9.5 Theses on Worship, thesis 1; Our heavenly Father wills that the whole life of believers should be worship.
Jesus made clear, in John 4, that worship is not an activity limited to certain places or times. Rather, worship is the 24-hours-a-day, seven-days-a-week, vocation of all believers. God is Spirit-unbounded by constraints of time or space—and thus his worshipers must worship him everywhere and at all times (John 4:23-24).
Furthermore, that which God requires he powerfully provides for. For with his reference to an hour that is at once both "coming" and "now here" (v. 23, ESV), Jesus presents a theme central to John's Gospel: The Holy Spirit would soon be poured upon all believers, and would permanently indwell us (see John 7:39 and 14:16-17), making us living temples of the living God.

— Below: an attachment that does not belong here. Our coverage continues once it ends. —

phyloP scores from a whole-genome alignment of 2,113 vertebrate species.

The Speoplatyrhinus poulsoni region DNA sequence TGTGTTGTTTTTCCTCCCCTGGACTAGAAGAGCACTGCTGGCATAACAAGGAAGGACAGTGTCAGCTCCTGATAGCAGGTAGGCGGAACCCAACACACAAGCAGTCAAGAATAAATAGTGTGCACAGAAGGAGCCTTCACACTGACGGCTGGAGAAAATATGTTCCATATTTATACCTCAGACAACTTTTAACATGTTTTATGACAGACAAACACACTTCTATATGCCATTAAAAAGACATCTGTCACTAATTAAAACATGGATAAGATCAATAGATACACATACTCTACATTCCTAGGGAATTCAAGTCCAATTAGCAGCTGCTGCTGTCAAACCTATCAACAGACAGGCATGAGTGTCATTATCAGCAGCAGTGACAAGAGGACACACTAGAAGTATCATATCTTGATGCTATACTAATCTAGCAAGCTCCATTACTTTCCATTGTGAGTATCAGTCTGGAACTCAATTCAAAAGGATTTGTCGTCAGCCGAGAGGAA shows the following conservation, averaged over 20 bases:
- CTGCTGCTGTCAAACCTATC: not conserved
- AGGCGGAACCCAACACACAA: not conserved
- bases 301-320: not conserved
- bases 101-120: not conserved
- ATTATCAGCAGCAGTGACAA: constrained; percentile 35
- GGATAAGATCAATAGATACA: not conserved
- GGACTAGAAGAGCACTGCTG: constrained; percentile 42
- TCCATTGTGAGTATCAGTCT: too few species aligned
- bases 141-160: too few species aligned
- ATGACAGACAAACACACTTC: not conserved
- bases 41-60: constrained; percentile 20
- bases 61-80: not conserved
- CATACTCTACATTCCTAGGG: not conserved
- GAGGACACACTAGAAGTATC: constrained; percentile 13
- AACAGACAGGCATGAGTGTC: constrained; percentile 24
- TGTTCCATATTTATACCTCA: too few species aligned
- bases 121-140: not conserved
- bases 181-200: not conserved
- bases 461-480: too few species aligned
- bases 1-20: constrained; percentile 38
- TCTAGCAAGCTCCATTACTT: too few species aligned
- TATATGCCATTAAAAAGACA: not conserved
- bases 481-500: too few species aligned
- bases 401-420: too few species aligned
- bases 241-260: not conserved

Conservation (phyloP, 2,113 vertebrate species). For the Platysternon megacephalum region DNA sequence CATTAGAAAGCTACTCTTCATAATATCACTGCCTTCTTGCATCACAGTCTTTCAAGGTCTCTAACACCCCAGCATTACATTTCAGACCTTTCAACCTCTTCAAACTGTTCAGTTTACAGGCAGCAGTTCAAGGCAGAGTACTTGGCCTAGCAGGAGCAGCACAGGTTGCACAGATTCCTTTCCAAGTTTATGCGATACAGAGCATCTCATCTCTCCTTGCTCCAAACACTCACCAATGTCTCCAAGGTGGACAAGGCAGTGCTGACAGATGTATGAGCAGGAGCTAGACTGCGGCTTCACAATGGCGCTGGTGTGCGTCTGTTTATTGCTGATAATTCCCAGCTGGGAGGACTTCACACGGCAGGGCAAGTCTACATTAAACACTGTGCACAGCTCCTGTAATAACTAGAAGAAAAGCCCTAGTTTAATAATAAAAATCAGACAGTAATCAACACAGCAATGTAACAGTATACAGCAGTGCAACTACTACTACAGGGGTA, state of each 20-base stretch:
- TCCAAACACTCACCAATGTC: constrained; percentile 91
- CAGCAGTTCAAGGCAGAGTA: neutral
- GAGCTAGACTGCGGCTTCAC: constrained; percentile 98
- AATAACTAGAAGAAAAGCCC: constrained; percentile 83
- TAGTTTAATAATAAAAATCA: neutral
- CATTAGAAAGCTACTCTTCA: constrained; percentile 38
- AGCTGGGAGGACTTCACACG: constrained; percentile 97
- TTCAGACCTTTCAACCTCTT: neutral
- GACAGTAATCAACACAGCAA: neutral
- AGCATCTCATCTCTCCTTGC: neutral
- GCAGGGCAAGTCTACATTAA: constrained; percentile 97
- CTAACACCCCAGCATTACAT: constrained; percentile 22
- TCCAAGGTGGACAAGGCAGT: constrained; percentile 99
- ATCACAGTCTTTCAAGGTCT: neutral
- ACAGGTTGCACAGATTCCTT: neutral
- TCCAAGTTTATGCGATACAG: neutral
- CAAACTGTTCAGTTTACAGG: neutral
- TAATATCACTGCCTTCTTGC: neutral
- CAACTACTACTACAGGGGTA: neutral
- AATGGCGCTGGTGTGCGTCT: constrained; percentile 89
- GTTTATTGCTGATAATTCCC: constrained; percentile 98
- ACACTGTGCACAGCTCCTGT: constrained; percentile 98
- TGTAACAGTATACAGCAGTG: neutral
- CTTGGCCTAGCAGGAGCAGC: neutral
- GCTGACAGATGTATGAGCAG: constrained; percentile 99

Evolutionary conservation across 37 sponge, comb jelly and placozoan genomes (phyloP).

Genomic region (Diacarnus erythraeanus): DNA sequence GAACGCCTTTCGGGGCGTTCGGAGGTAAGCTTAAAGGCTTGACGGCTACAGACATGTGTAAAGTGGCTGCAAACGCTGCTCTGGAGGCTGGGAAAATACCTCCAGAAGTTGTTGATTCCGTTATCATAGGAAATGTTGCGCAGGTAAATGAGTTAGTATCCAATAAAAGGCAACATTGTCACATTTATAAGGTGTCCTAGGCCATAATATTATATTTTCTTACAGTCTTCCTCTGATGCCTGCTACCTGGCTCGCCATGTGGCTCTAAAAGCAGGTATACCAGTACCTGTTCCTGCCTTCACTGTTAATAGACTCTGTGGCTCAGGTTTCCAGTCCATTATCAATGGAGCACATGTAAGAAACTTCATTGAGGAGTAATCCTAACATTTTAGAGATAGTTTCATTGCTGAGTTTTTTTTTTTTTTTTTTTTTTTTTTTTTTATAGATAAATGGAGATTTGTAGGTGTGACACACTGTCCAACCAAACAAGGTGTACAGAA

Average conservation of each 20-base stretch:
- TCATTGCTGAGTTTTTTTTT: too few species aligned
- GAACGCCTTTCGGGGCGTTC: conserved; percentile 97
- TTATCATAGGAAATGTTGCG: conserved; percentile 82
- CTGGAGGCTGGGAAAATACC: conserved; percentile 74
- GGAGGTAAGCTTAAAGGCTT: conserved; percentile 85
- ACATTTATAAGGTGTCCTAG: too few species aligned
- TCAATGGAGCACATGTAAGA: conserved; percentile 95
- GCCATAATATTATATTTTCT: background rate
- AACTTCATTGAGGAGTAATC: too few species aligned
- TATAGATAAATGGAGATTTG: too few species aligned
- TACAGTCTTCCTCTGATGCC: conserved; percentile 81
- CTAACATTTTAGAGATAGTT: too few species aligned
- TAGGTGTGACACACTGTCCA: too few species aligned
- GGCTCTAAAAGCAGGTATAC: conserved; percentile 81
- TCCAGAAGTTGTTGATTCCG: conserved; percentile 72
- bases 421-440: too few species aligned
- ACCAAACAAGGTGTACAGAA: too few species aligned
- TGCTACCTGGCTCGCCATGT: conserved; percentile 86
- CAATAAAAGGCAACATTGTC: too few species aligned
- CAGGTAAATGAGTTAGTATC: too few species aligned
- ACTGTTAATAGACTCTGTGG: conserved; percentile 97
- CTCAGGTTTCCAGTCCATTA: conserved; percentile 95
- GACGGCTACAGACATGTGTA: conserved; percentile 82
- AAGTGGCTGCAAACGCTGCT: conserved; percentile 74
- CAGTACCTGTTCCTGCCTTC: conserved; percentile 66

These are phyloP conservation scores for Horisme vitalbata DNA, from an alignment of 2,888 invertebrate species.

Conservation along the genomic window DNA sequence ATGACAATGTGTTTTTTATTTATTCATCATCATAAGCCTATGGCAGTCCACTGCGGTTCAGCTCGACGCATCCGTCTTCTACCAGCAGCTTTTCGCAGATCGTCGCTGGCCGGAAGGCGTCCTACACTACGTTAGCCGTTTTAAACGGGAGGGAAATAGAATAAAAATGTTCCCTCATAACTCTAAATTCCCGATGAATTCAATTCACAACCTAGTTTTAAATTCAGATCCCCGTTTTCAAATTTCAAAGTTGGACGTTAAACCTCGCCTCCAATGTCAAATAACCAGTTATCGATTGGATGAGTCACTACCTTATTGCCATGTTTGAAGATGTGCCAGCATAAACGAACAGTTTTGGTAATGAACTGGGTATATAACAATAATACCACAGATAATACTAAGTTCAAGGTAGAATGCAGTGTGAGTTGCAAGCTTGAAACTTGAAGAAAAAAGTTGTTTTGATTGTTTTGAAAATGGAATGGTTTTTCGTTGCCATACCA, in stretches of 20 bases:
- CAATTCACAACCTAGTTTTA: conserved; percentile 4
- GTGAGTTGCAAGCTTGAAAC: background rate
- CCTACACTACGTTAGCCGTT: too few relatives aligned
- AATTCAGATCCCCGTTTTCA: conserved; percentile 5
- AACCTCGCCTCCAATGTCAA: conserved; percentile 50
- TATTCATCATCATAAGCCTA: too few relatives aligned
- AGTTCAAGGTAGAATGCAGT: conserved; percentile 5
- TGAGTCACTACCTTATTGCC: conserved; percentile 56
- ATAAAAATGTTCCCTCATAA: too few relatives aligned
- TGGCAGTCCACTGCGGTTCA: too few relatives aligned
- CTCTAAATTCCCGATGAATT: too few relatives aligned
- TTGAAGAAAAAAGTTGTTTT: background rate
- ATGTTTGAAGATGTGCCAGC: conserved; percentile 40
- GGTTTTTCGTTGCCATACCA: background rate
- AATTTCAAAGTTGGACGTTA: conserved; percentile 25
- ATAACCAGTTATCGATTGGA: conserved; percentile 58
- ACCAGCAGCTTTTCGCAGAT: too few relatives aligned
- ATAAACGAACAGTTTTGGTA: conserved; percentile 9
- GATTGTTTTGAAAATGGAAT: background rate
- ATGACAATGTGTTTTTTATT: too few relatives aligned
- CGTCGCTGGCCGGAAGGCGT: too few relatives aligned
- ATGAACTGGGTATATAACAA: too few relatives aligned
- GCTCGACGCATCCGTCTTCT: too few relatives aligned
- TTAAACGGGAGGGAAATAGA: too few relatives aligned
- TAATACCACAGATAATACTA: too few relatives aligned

Any discussion of worship, then, must begin with the biblical concern for worship as lifestyle, not merely as a formal gathering that features specifically "religious" actions. This is a theme consistently affirmed, in most forceful language, throughout the Bible. In passages such as Isaiah 1:10-17 and Amos 5:21-24, God actually rejects the very worship practices that he had himself commanded of his people—assemblies, sacrifices, Sabbath observances, prayers, and the like—because these actions had been severed from a more fundamental commitment to lives of justice, mercy, and humility (Mic. 6:8). Religious actions at religious gatherings of the community were not intended to be substitutes for a life devoted to the true worship of God but, rather, were to be its celebratory overflow.